Divine Revelation

A blog with an Islamic perspective

Saturday, November 4, 2006
Here is an article that was forwarded to me by mail. Although I do not agree to all what Farah says, some points were a revelation.
The Indian State considers targeted development schemes for Muslims unconstitutional. INDIA’S WORST kept secret is out. We treat Muslims shabbily and have done so for years. While I disagree with the manner in which the Sachar Committee’s explosive findings are being serialised, the findingsthemselves warrant urgent engagement. But first, an aside — it is absurd for data of such national importance to be ‘leaked’. It should have firstbeen legitimately presented by the government as public acknowledgement of its intent to act. Is the leak prompted by fear that the government would not have done justice to the findings, or worse, tried to suppress them? One can only wonder.Now, unfortunately, other media houses are not chasing up on the story,demanding government responses, demanding the same access, debating the implications of the findings. Instead, everybody seems content to chase the Muslim veil. Disjuncture between what the Muslim community needs and what the world demands was never so criminally apparent.
Last week, I was invited to a TV discussion on the internal displacement of Muslims in Gujarat — an issue I am deeply committed to. To my dismay, it became a debate on The Muslim Dilemma: time to introspect or celebrate, peppered with questions about liberal Muslims versus mullahs, Imrana, Danish cartoons — all the usual exotic tropes. Another TV channel approached me just days later, with a generous invitation (which Ideclined) to debate the veil. The only intelligent thing I have heard inthe entire veil debate is an observation by the Chairperson of the NationalMinorities Commission: the most unfortunate thing about the current veildebate in India, he said, was that its starting point was Jack Straw!
Our approach to the Muslim problem is strategically skewed. To repeatedly ask Indian Muslims to proclaim liberal credentials from rooftops, attack mullahs and shed the veil is just so much bluff and bluster, leading tonothing but controversy and white noise. The constructive way forward is to demand that the Indian State reclaim the space it has so shamefullyabdicated on the development front. The orthodox clergy will automatically become less relevant. The clergy has been allowed to tighten its hold over a section of Muslims because the Indian development State chose to disappear from Muslim life. If Muslims count on only a network of conservative Muslim organisations to give them jobs, houses and a sense of security, then these organisations will naturally promote their vision of the way things ought to be. There is no such thing as a free lunch. The question is how the Indian State undertakes a course correction.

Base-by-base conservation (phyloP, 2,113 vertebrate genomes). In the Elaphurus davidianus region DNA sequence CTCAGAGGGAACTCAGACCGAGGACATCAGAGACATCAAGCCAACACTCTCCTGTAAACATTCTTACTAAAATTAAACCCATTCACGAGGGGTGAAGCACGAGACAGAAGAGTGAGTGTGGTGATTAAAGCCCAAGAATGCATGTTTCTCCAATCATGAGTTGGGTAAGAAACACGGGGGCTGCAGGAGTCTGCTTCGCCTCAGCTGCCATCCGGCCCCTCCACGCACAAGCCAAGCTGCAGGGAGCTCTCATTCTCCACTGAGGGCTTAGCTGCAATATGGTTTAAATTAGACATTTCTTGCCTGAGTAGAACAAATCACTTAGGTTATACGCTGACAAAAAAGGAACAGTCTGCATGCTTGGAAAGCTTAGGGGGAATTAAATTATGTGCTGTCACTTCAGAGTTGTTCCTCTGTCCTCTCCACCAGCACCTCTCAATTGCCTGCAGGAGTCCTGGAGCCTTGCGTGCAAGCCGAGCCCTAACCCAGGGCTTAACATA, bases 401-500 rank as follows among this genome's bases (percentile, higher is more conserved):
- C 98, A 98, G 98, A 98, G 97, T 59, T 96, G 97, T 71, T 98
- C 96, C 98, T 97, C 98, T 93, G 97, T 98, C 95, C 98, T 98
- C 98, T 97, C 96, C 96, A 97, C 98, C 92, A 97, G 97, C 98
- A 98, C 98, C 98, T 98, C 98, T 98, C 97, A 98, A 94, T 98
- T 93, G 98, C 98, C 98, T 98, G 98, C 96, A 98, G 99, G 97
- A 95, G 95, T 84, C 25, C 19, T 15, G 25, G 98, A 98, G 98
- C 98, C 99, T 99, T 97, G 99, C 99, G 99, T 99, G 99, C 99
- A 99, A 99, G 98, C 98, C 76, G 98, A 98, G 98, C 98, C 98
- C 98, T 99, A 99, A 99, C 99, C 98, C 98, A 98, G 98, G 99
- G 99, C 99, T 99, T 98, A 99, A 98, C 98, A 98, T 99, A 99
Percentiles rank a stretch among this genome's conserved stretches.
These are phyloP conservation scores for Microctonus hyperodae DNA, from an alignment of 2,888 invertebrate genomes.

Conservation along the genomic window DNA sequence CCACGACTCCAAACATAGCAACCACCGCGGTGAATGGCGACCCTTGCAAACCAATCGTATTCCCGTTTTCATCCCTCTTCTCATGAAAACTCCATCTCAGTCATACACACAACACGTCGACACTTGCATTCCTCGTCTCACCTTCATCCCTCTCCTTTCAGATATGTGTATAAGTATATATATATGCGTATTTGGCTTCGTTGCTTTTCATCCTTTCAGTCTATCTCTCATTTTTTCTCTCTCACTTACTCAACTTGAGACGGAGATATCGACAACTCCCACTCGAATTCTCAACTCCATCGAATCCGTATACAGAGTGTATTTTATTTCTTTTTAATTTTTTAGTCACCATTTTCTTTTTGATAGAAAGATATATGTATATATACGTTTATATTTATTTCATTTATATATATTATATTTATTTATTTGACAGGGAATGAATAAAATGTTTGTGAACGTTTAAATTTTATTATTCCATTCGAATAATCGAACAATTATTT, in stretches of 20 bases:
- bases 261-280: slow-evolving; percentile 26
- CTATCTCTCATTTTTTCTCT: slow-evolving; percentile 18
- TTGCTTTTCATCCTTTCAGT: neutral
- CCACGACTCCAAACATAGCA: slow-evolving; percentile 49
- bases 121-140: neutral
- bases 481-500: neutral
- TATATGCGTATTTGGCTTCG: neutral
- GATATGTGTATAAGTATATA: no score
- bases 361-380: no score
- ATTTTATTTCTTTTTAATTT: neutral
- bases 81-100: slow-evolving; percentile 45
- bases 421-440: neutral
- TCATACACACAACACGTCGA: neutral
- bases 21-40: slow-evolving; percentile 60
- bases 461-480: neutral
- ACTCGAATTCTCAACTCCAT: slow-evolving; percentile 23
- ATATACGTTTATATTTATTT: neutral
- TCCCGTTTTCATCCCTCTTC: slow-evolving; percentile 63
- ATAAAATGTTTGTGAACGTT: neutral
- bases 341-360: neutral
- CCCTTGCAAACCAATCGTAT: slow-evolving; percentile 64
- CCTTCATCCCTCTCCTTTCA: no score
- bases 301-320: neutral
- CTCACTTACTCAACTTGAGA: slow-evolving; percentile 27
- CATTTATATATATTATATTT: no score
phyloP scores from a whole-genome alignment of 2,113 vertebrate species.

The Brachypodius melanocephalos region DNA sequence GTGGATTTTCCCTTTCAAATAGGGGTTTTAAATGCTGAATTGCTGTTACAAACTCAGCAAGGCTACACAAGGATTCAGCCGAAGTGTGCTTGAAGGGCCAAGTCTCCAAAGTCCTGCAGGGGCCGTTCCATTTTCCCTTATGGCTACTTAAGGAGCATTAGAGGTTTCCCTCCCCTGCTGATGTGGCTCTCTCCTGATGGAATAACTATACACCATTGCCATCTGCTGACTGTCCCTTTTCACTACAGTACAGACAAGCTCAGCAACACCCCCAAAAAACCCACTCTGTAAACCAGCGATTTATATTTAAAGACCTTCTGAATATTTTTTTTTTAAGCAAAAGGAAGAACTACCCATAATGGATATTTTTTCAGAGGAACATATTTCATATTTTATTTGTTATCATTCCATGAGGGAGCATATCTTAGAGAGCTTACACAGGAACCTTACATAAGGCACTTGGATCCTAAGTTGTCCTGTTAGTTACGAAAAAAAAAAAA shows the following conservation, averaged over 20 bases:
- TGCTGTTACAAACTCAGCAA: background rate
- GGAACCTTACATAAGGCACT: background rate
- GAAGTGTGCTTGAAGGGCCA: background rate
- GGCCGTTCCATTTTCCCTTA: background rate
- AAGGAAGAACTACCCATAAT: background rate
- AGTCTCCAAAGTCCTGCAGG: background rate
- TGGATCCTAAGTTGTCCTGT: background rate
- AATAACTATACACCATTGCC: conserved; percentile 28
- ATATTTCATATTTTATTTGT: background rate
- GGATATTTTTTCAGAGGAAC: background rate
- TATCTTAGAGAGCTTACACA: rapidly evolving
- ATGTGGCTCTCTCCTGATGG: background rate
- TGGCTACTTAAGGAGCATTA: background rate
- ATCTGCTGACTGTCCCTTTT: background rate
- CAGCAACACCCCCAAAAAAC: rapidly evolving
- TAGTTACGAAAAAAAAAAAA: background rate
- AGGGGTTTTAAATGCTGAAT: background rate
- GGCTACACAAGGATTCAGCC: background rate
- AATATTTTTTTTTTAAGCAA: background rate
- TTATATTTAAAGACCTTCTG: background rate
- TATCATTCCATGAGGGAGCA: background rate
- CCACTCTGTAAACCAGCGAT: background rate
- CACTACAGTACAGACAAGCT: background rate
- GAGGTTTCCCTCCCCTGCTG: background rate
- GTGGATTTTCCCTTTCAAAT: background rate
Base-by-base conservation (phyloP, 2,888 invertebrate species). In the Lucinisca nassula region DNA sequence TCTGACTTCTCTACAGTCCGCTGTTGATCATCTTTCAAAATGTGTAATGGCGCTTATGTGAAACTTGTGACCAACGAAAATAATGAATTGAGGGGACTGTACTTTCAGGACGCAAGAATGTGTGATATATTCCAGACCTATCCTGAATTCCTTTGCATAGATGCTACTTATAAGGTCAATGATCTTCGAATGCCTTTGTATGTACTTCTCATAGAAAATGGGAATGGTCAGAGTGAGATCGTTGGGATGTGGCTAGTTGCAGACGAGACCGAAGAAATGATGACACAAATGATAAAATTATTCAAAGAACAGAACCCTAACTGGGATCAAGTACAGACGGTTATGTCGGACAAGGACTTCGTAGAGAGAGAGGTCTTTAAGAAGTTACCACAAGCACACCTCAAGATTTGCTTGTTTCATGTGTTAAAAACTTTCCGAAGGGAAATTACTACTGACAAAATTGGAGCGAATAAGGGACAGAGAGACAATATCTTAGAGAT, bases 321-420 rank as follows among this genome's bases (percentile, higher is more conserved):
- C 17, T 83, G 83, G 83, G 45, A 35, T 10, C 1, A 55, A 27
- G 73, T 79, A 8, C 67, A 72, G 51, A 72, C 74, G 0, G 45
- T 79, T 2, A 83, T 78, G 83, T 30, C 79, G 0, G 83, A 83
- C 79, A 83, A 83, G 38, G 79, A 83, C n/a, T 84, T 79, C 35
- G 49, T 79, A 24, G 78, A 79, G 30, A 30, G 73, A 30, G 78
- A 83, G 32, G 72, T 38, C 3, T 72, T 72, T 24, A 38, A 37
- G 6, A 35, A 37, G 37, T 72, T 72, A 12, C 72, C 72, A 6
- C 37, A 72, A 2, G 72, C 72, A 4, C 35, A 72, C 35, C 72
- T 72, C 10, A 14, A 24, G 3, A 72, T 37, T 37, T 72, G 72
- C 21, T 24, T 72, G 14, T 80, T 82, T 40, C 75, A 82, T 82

The Sachar Committee findings are public. The Prime Minister has issued a revamped 15-point programme for minorities. A Minority Affairs Ministry has been constituted. But along comes a constitutional conundrum. It is unconstitutional to treat Muslims as development subjects. I learned this during a meeting of one of the Eleventh Plan working groups constituted by the Planning Commission. The working group, faced with appalling data on Muslims, was logically proposing target ed development schemes for Muslims with separate line budgets that could be monitored.We were stopped in our tracks by a senior bureaucrat. “Ma’am, it is notconstitutional to have schemes just for Muslims. We cannot design schemes for Muslims, or have budgetary allocations for Muslims, or call Muslims, Muslims. It is simply not constitutional. The Constitution makes special mention of SCs and STs for affirmative intervention, not of Muslims.